The depth range of this method is between 6–12 m (shallow reef). The output from this method that is used to calculate reef fish density per m2. Fish and Benthic have been conducted at pre-assumed-impacted dive sites only, including Bounty Wreck, Sunset Point, and Turtle City.
So, what did we find out about the impact of the earthquakes on the reef?
At 5 of our 10 dive sites we observed changes to the reef due to the earthquakes. We saw 2 types of effects, crack or landslide, determined by the topography and the bottom composition of the dive site. The cracks were found mostly at Sunset Point and Han’s Reef while landslides were found at Turtle City, Bounty Wreck and Meno Slope
As for the indicator species, observed from pre-earthquake and post-earthquake with the Roving Surveys method, there is a decrease of indicator species sightings at Sunset Point, Meno Slope, Shark Point, Myrko’s Reef, and Halik. As for the rest of the dive site sample, including Turtle City, Bounty Wreck, Han’s Reef, Meno Wall, and Air Wall, the indicator species sightings have remained the same.
From Fish and Benthic Surveys, we also saw a decrease in reef fish density at Sunset Point and Bounty Wreck. Similar to Roving Survey results, the reef fish density at Turtle City did not change.
So are all the fish gone?
Despite some cracks or landslides, despite some difference of indicator species and reef fish density at certain dive sites, to our great relief and to answer your question no the fish are not gone. All our main residents are still around!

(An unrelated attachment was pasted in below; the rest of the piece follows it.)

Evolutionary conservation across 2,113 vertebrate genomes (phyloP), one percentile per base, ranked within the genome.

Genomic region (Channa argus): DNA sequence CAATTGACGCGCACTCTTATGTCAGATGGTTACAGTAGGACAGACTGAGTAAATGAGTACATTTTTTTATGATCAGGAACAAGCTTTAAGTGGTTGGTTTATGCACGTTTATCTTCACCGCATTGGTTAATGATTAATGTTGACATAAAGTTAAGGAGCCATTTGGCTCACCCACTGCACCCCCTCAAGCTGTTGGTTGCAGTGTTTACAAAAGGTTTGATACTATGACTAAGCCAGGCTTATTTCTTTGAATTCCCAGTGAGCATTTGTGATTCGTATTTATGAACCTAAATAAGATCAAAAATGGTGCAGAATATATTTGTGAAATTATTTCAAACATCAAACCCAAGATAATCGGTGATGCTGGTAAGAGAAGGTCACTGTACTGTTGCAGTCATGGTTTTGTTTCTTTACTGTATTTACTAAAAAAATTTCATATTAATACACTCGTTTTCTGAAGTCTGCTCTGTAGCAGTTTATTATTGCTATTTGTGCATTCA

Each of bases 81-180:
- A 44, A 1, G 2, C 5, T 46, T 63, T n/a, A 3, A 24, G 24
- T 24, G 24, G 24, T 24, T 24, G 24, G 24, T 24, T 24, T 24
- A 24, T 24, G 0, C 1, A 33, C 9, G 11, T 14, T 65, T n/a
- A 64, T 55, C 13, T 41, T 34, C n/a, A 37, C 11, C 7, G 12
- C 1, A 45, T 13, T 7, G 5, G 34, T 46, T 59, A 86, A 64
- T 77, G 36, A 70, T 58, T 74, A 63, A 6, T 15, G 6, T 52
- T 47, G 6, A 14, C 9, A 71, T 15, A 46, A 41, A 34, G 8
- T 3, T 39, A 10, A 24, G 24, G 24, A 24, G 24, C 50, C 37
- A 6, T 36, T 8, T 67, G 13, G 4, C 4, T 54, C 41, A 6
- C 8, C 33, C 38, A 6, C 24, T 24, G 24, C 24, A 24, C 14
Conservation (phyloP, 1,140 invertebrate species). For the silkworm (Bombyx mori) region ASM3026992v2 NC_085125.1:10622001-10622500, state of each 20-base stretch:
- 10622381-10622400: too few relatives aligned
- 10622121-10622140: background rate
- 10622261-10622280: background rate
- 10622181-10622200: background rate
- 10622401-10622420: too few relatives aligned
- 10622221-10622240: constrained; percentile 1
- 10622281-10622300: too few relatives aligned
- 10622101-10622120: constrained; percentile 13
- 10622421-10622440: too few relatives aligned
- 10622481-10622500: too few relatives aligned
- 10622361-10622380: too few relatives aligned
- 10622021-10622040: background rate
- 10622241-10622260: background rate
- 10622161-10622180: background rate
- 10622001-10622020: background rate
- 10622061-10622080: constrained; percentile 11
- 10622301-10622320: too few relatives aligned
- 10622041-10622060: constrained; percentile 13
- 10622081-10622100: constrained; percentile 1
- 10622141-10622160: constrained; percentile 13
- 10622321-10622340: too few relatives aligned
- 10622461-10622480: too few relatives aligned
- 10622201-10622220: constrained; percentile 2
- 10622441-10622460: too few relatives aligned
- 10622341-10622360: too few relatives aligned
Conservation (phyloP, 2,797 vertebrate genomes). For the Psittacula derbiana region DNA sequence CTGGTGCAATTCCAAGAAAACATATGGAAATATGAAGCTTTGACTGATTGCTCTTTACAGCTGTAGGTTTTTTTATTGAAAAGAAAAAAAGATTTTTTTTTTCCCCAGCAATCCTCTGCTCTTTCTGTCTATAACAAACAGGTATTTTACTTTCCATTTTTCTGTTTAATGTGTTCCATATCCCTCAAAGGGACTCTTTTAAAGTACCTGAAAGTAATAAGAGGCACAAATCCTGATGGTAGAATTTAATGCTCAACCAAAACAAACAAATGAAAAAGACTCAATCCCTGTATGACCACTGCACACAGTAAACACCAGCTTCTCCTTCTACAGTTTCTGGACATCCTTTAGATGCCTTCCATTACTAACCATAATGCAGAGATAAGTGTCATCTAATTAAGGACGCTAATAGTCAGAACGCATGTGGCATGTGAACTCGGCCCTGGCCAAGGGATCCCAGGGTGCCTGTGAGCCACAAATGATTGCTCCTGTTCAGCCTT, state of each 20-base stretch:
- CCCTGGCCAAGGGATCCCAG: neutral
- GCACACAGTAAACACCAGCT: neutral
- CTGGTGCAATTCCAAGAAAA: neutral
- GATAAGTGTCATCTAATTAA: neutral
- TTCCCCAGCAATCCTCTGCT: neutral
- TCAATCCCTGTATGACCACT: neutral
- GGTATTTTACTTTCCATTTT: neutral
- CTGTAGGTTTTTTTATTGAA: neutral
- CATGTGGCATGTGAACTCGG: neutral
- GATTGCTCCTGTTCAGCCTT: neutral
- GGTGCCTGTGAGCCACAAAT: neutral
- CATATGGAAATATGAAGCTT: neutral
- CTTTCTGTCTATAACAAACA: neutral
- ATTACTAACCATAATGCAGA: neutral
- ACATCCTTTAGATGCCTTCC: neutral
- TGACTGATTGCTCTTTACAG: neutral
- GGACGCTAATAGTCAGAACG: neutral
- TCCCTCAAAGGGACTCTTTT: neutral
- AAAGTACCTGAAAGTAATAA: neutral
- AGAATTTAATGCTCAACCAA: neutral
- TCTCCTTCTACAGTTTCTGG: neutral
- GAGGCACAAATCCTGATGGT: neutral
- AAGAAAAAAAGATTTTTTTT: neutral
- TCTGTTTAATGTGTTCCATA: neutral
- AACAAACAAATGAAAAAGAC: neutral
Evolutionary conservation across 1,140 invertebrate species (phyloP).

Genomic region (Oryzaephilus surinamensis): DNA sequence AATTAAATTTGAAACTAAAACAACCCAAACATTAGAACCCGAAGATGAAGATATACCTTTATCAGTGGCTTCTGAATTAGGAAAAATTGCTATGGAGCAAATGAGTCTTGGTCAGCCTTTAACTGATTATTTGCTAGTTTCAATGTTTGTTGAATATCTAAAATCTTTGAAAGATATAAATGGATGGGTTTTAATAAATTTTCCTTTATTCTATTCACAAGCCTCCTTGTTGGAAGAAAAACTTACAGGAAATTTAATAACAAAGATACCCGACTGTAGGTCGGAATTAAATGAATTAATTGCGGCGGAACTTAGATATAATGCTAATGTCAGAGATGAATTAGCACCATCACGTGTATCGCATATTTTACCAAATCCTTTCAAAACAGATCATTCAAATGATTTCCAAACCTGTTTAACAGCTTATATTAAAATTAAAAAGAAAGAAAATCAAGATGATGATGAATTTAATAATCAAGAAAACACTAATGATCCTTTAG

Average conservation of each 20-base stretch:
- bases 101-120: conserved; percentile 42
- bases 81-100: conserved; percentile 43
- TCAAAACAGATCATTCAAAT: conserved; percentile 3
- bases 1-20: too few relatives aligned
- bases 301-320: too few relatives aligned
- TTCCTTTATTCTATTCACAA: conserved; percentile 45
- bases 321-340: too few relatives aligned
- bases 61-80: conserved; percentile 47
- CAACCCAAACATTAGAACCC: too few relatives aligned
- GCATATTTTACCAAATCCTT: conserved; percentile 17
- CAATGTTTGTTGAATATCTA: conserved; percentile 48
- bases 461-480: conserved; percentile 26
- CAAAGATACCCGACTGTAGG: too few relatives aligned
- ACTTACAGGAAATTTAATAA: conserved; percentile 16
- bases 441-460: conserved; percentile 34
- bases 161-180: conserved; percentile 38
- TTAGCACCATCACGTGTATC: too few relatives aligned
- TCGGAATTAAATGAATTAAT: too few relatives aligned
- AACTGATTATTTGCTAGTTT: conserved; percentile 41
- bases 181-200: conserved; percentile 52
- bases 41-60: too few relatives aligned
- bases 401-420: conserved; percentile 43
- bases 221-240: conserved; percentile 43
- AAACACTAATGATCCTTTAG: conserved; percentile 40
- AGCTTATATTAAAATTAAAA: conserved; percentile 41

As the main attraction of Turtle City, the large group of green turtles at the top of the pinnacle are still constantly sighted every day by SCUBA divers and snorkelers. This observation suggests that despite the change of topography, the main features of Turtle City have not changed.
At Sunset Point the “usual” white tip reef shark nursery scenery around 21m can still be observed. Similarly, hawksbill turtles are still a frequent occurrence in the shallows of this dive site.
Despite some cracks observed at two of the pinnacles, the group of green turtles is still sighted on the top of them, resting at their usual place as reef fish school above them.
Finally, Bounty Wreck’s main attraction, the shipwreck, has not been affected at all. The abundant marine life and the beautiful soft corals growing on the shipwreck are still present and healthy.
What are you waiting for?
Set aside the fact that the topography of certain dive sites has been affected, the main attraction of the Gili Islands; diverse marine life, turtles, sharks, and rays are still very much present. The Shark Warrior team have even ID’d new turtles recently. We see our resident whitetip reef sharks at Halik, Sunset Point, and Shark Point every time we go. We often spot blacktip reef sharks passing by at Halik, many eagle rays swimming around at Shark Point and Deep Turbo and so, many blue spotted stingrays and blue spotted ribbon-tail rays at too many dive sites to count. And obviously, we continue to see turtles on every single dive!
Now may even be a better time than ever to dive in the Gili Islands. As our observations suggest that with fewer boats on the water, meaning less noise pollution underwater, is bringing rare animals to pass by our waters including mobula rays, whale shark and humpback whales. Those three have all been spotted around the Gilis during September. The underwater world is just as beautiful as ever and is just waiting for you to explore! So what are you waiting for?!